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Thursday, October 17, 2013

The Shutdown and the Debt Clock



Listening to the radio the other day, I noted that Glenn Beck was ranting about the debt clock being unrealistically slow, as if to say that it's being slowed down to make Obama look good. Normally, the debt clock is running so fast that the numbers on the end are just an unreadable blur. To see what the debt is at any point in time, go to this site. Hit refresh every second or two and you can see our national debt go up by a few tens of thousands of dollars. It's great fun!

It then occurred to me that America was in the midst of a government "shutdown," meaning that only the essential functions of government were in operation -- the military, national security, etc. Because of this, our rate of expenditure was drastically lower than normal, so our debt was increasing very slowly. (Sadly, though, it was still increasing.)

I also noted that Wall Street was on the rise through most of the shutdown. Could it be that a less-intrusive government is actually good for the economy? Could it be that supply-side, free-market economics actually works? Though analysts were constantly reporting on Wall Street, none of them even brought up this question. Even FOX analysts reported on the numbers as if Wall Street was hoping the shutdown would end; no one got the real lesson: Less government = good business.

I realize that the Republicans lost the war of words over the shutdown. Well, it's hard to win a war when you're only fighting defensively. As usual, the Republican Party chose to respond to criticism rather than level any. They chose to allow President Obama to set the tone and framework of the argument. I should have seen every Republican leader in Washington angrily wagging a finger at the president, laying the blame for the shutdown squarely on his shoulders. He refused to even discuss the issue, holding the nation hostage over a pet program he himself admits needs to be improved. He refused to fund individual programs, sent one-by-one, in a tantrum of epic proportions. He failed to respect the Constitutional framework which grants the power of the purse to the House of Representatives. He ignored the will of the people, the vast majority of whom are dead-set against his ironically-named Affordable Health Care Act.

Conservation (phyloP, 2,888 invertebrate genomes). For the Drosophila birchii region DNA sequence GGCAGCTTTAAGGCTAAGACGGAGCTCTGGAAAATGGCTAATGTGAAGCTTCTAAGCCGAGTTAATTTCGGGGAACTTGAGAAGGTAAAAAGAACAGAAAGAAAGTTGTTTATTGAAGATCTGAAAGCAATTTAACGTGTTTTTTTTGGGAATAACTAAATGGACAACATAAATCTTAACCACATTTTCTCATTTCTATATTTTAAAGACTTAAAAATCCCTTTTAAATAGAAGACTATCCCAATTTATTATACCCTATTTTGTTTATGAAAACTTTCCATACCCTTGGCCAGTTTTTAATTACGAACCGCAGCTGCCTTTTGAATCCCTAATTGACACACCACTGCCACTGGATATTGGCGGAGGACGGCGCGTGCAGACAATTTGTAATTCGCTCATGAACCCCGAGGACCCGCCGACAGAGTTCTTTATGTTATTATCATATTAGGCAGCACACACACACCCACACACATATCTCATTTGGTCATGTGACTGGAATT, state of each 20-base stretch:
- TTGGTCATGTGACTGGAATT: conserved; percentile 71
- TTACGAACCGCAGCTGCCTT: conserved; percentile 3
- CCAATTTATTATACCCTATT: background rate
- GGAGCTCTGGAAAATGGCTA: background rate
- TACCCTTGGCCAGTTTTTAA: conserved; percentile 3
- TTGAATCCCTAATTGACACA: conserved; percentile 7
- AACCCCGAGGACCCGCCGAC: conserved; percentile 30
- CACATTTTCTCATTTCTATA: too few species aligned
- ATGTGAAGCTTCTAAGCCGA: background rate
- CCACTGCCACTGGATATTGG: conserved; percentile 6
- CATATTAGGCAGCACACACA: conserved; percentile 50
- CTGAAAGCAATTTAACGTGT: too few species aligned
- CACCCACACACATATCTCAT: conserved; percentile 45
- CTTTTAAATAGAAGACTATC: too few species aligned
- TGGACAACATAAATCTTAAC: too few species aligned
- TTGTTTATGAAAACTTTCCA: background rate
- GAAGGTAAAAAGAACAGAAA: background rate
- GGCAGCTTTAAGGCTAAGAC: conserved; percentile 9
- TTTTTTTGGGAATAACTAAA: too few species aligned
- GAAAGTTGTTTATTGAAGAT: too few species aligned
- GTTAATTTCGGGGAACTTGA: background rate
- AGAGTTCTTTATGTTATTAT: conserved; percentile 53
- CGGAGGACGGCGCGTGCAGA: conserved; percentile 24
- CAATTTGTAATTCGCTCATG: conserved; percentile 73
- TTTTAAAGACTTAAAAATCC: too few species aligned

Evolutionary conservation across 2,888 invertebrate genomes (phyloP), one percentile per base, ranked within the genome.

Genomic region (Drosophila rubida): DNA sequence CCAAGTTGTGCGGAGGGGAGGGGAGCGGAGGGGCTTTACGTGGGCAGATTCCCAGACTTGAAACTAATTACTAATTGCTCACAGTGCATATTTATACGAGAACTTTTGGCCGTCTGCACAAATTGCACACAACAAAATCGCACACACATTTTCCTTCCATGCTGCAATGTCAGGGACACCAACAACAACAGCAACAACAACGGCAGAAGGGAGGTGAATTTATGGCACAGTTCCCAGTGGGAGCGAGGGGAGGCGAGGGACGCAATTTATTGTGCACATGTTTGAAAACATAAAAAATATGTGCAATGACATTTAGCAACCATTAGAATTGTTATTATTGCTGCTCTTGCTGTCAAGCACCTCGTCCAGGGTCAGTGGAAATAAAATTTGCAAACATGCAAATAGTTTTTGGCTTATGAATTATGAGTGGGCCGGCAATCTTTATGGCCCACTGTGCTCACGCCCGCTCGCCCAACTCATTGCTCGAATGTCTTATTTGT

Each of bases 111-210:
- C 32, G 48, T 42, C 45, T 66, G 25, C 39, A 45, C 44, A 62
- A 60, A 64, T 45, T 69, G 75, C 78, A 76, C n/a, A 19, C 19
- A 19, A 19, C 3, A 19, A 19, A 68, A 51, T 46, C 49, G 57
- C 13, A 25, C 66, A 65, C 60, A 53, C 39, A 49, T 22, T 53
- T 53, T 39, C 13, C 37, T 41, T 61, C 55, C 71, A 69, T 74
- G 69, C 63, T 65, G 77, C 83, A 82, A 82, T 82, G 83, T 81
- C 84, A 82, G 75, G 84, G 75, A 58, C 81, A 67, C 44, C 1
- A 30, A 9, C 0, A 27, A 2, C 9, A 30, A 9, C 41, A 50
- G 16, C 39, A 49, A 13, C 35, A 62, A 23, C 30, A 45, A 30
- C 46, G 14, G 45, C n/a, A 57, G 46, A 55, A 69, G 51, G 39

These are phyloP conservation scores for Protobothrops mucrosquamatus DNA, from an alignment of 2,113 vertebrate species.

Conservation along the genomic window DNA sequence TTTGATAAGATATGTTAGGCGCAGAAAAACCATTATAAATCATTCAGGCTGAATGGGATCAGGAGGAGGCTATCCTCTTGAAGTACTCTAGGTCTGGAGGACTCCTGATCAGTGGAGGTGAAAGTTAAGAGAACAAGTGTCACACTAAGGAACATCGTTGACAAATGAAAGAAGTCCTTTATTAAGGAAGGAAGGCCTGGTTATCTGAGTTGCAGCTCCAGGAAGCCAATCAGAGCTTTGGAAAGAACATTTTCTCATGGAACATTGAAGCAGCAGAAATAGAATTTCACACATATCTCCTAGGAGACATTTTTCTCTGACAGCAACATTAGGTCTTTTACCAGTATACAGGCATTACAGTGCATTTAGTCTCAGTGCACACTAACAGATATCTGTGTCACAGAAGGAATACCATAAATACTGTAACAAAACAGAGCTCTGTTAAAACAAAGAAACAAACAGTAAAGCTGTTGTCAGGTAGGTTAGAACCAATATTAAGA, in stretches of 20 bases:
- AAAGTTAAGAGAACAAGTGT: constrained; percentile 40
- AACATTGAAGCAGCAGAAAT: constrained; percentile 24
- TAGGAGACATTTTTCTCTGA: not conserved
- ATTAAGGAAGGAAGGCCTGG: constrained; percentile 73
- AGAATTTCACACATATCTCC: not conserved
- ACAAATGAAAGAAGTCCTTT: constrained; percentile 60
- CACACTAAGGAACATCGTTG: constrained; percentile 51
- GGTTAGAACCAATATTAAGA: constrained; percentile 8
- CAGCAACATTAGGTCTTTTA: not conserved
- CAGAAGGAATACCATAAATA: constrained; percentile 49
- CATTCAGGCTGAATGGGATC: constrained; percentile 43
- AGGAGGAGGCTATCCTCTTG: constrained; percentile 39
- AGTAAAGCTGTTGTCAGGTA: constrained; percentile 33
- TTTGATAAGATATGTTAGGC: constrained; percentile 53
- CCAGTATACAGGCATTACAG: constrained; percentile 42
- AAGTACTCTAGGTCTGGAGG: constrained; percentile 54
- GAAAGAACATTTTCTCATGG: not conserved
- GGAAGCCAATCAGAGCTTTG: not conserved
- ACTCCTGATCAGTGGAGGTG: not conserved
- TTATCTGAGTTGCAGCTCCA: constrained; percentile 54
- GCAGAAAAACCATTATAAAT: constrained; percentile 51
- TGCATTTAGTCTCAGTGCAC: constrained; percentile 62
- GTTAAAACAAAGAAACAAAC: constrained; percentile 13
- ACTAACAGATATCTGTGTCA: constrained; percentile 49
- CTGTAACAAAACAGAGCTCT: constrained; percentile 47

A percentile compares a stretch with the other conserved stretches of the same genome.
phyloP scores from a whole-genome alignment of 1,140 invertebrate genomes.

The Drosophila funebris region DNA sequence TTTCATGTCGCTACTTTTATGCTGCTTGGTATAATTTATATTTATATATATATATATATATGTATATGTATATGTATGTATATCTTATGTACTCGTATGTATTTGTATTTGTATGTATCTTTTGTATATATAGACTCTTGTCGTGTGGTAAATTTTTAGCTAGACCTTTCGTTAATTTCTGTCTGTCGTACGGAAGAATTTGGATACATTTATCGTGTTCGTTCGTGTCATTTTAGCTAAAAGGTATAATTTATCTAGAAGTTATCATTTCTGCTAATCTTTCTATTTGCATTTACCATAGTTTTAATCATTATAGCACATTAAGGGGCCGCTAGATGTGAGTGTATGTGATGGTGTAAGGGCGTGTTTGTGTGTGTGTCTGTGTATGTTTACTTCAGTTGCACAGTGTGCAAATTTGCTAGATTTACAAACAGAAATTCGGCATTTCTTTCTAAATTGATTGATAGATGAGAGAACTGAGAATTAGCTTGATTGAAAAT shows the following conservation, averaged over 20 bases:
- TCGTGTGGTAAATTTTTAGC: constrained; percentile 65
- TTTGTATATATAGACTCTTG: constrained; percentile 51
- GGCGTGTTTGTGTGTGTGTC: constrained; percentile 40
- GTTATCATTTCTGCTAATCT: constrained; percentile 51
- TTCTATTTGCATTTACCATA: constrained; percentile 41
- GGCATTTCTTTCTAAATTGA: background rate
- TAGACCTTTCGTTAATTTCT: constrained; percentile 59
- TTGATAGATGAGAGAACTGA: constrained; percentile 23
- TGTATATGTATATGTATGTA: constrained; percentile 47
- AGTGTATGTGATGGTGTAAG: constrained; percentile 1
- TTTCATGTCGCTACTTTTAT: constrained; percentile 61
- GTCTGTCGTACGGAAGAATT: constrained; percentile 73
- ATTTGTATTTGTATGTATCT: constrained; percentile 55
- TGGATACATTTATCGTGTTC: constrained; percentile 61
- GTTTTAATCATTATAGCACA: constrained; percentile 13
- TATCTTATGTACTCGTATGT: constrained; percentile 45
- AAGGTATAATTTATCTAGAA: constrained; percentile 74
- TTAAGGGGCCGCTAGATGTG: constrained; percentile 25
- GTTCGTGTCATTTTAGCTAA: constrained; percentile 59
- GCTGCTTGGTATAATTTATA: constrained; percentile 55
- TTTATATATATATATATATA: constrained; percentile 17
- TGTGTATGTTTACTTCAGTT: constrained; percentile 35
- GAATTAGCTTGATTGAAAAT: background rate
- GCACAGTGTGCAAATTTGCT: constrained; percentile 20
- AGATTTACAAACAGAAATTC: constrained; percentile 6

The Republican Party should have been spending wads of money on a barrage of attack ads on radio, television, and the Internet. Instead, they allowed themselves to be whipped into submission. Why do the spineless ones always get control of our party? How do they do it? You would think the assertive would be the logical winners in a power struggle. It makes no sense to me.

The debt clock will soon be a giant digital blur in the sky. It saddens me. For a brief time, we almost had our spending under control. It makes me wonder, why does the government even hire workers who are nonessential in the first place? Perhaps that is the most important issue, again ignored by the media, to come out of this whole debacle.

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